The California COVID paid leave extension is in effect.
A day before it was set to expire, Gov. Gavin Newsom in late September 2022 signed the extended supplemental paid leave law, which now runs through Dec. 31, 2022.
There are also some changes under the law, AB 152, which employers should note moving forward.
Also, the law requires employers to display an updated labor law poster. It’s required for all employers, public or private, with more than 25 employees. (See the updated bill for information for small employers.)
Paid Leave Management. Simplified.
California COVID-19 Paid Leave
Notably, the extended California COVID Supplemental Paid Sick Leave Law does not create new hours of leave for employees.
Instead, the extension allows employees who have not already used all of their COVID-19 paid leave to use it through the end of the year.
As a reminder:
- Full-time employees are entitled to a maximum of two separate 40-hour banks of paid leave
- For employees working less than full time, they receive the total number of hours they are normally scheduled to work over one week for each bank of leave
- For employees who works variable hours, it’s seven times the average number of hours they work each day for the employee’s entire period of employment preceding their leave date
Likewise, the covered reasons for use also remain the same.
The first 40 hours can be used for the following reasons:
- Employee tests positive for COVID-19 and is unable to work
- Employee needs to care for a family member who tests positive for COVID-19
The second 40 hours can be used for the following reasons:
- Isolation or quarantine for employee or family member
- Vaccine appointments for employee or family member
- Symptoms from vaccine or booster for employee or caring for family member with those issues
- Seeking a COVID-19 medical diagnosis
- Caring for a child whose school or place of care has been closed for COVID-19 related reasons
Updates Under the California COVID Paid Leave Extension
Still, there are two changes to California’s COVID-19 paid leave law for employers to note.
One involves testing. Employers can require employees to submit to a diagnostic test on or after the fifth day after the initial positive test result and provide the results to the employer. In addition, if the test is positive, employers can require workers to submit to a second diagnostic test within no less than 24 hours.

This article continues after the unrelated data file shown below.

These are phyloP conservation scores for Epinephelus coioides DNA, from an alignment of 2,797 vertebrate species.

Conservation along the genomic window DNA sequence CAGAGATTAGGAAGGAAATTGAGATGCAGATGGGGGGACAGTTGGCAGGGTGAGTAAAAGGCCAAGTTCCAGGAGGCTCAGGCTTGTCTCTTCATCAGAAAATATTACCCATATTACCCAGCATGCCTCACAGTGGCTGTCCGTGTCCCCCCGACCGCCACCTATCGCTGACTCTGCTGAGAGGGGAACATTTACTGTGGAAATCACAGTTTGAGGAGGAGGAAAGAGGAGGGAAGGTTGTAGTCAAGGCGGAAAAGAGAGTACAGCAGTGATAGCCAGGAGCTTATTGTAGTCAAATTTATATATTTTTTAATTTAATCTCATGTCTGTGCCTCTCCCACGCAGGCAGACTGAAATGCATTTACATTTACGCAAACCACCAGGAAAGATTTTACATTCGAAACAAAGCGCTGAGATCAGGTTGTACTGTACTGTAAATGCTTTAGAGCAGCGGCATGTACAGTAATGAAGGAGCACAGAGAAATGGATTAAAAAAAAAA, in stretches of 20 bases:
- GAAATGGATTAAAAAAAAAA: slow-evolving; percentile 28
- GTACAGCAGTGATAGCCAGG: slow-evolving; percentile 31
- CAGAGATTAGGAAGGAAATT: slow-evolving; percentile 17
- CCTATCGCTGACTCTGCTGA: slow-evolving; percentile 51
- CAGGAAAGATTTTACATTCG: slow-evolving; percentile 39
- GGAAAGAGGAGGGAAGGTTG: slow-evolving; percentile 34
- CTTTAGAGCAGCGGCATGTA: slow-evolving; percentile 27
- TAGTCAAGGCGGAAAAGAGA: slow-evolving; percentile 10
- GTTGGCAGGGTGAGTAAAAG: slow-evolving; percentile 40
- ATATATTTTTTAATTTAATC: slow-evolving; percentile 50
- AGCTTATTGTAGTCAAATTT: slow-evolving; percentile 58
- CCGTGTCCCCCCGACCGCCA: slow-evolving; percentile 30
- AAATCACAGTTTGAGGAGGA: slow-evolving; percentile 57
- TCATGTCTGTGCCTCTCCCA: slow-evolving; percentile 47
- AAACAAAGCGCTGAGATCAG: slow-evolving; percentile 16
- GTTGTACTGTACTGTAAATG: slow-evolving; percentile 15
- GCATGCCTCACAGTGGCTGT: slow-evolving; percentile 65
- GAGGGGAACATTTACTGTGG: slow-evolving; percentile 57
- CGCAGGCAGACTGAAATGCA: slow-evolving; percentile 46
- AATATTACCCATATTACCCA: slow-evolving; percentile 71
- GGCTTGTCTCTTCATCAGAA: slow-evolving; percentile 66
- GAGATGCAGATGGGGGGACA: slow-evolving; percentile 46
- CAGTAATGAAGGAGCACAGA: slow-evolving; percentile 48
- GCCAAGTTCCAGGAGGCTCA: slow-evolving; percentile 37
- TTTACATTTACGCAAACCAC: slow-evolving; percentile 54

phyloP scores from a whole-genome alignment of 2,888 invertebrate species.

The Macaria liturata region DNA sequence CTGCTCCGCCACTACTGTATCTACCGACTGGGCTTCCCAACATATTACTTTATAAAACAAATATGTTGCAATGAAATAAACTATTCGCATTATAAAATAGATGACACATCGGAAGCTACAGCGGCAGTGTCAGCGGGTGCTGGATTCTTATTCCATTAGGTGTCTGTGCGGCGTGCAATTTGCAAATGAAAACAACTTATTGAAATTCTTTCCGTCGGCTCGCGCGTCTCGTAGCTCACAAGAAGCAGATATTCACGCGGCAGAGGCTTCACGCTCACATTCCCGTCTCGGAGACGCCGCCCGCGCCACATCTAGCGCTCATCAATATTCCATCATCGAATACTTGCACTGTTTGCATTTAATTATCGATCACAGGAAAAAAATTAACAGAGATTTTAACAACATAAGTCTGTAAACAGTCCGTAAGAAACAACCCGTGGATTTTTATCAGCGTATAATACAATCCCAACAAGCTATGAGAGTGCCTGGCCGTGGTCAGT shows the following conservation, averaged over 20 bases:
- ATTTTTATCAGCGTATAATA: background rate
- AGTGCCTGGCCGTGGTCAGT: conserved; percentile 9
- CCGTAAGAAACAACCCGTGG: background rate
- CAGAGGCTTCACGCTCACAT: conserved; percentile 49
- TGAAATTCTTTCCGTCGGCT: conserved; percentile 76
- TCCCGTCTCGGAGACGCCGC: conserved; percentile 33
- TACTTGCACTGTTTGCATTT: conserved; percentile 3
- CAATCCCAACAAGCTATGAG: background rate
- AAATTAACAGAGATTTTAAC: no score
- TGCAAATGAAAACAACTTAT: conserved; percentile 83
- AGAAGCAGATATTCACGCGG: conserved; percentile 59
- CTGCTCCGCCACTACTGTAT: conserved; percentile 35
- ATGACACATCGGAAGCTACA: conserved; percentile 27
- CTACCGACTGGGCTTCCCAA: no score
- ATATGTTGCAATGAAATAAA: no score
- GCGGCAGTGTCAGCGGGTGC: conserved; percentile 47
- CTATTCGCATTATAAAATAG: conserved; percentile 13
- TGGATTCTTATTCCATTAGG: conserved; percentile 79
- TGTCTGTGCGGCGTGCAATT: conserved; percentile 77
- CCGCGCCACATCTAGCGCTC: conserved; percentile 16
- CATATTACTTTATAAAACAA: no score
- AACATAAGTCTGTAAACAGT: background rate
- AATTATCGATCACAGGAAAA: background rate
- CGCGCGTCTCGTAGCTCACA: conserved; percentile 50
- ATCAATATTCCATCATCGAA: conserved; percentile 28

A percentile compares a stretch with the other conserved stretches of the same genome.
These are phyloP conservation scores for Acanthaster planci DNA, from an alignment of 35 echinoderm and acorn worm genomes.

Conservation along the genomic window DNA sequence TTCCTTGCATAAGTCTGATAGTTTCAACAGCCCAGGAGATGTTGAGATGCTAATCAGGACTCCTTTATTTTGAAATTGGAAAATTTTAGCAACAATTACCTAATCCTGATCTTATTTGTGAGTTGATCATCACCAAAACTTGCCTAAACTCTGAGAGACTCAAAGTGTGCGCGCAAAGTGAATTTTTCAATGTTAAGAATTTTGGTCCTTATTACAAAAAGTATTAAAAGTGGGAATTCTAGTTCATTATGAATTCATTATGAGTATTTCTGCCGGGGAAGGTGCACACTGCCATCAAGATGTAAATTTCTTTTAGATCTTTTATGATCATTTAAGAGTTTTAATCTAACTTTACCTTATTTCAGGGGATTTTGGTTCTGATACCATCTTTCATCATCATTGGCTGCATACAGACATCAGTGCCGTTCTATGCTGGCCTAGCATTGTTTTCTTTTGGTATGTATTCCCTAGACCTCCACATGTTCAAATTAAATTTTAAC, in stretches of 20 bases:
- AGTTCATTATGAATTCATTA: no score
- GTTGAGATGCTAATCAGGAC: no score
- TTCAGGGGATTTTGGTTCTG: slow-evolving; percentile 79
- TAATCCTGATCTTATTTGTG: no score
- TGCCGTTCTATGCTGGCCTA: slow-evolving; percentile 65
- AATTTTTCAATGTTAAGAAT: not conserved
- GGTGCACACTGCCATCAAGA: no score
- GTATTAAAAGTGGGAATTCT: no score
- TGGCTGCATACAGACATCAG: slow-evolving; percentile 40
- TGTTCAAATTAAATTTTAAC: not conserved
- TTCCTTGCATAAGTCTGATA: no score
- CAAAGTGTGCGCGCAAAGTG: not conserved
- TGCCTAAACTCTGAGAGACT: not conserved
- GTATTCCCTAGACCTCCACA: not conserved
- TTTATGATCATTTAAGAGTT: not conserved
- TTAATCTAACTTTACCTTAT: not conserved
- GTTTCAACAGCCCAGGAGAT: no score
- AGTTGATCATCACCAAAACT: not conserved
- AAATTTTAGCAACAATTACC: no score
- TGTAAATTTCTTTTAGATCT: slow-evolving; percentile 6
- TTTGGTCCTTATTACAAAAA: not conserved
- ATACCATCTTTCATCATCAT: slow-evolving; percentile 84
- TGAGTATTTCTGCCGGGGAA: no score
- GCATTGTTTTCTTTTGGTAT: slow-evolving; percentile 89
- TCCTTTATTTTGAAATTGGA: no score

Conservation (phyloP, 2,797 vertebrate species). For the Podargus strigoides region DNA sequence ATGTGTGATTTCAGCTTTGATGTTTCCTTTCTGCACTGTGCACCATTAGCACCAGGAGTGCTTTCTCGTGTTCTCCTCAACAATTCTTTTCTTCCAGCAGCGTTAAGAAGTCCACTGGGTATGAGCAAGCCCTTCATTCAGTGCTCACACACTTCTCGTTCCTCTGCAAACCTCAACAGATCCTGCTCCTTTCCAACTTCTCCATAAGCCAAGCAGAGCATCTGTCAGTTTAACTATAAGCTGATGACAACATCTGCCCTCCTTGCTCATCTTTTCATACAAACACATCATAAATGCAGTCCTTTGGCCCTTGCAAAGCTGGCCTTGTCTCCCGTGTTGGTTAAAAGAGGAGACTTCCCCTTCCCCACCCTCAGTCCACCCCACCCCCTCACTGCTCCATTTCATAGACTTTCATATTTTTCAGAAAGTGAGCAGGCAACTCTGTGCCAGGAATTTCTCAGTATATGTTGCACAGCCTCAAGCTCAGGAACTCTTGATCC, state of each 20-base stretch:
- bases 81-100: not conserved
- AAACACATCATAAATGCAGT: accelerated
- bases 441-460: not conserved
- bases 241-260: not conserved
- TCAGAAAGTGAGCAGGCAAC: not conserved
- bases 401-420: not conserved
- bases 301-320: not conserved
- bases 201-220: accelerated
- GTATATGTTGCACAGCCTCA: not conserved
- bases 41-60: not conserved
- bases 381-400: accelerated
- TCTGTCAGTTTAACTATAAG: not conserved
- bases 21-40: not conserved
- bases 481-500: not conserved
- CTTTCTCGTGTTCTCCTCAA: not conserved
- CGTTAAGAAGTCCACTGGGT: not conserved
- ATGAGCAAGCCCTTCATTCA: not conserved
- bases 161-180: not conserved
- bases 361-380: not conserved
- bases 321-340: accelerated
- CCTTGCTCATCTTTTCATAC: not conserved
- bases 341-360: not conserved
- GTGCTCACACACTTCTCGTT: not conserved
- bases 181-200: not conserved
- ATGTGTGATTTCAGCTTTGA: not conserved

If an employee is caring for a family member who has tested positive, the employer may require the employee to provide documentation of the family member’s test result.
Also, if an employee refuses to take an additional test or submit documentation, the employer would not have to provide the supplemental paid sick leave.
The second change creates a California Small Business and Nonprofit COVID-19 Supplemental Paid Sick Leave Relief Grant Program, which is aimed at helping smaller employers deal with the costs of providing paid leave. See the bill text for further details.
COVID-19 Paid Leave Laws
Much of the U.S. has seen its COVID-19 employment laws expire. For instance, employers with locations in New York should note that the city’s COVID-19 vaccine mandate will become optional Nov. 1, 2022.
But there are still some paid leave laws related to the pandemic that employers must keep an eye on. They include:
- Long Beach, Calif. – Upon recommendation
- City of Los Angeles – End of health emergency
- Los Angeles County – End of health emergency
- Oakland, Calif. – End of health emergency
- Nevada – Dec. 31, 2023
- New York City – Dec. 31, 2022
- New York State – Dec. 31, 2023/end of health emergency (recently extended)
- Philadelphia – End of 2023
- Washington State (food sector) – End of health emergency
- Seattle (gig workers) – End of health emergency
Employers that operate in California should prepare for another few months of supplemental COVID-19 paid leave. As always, consult legal counsel for details on the California COVID paid leave extension.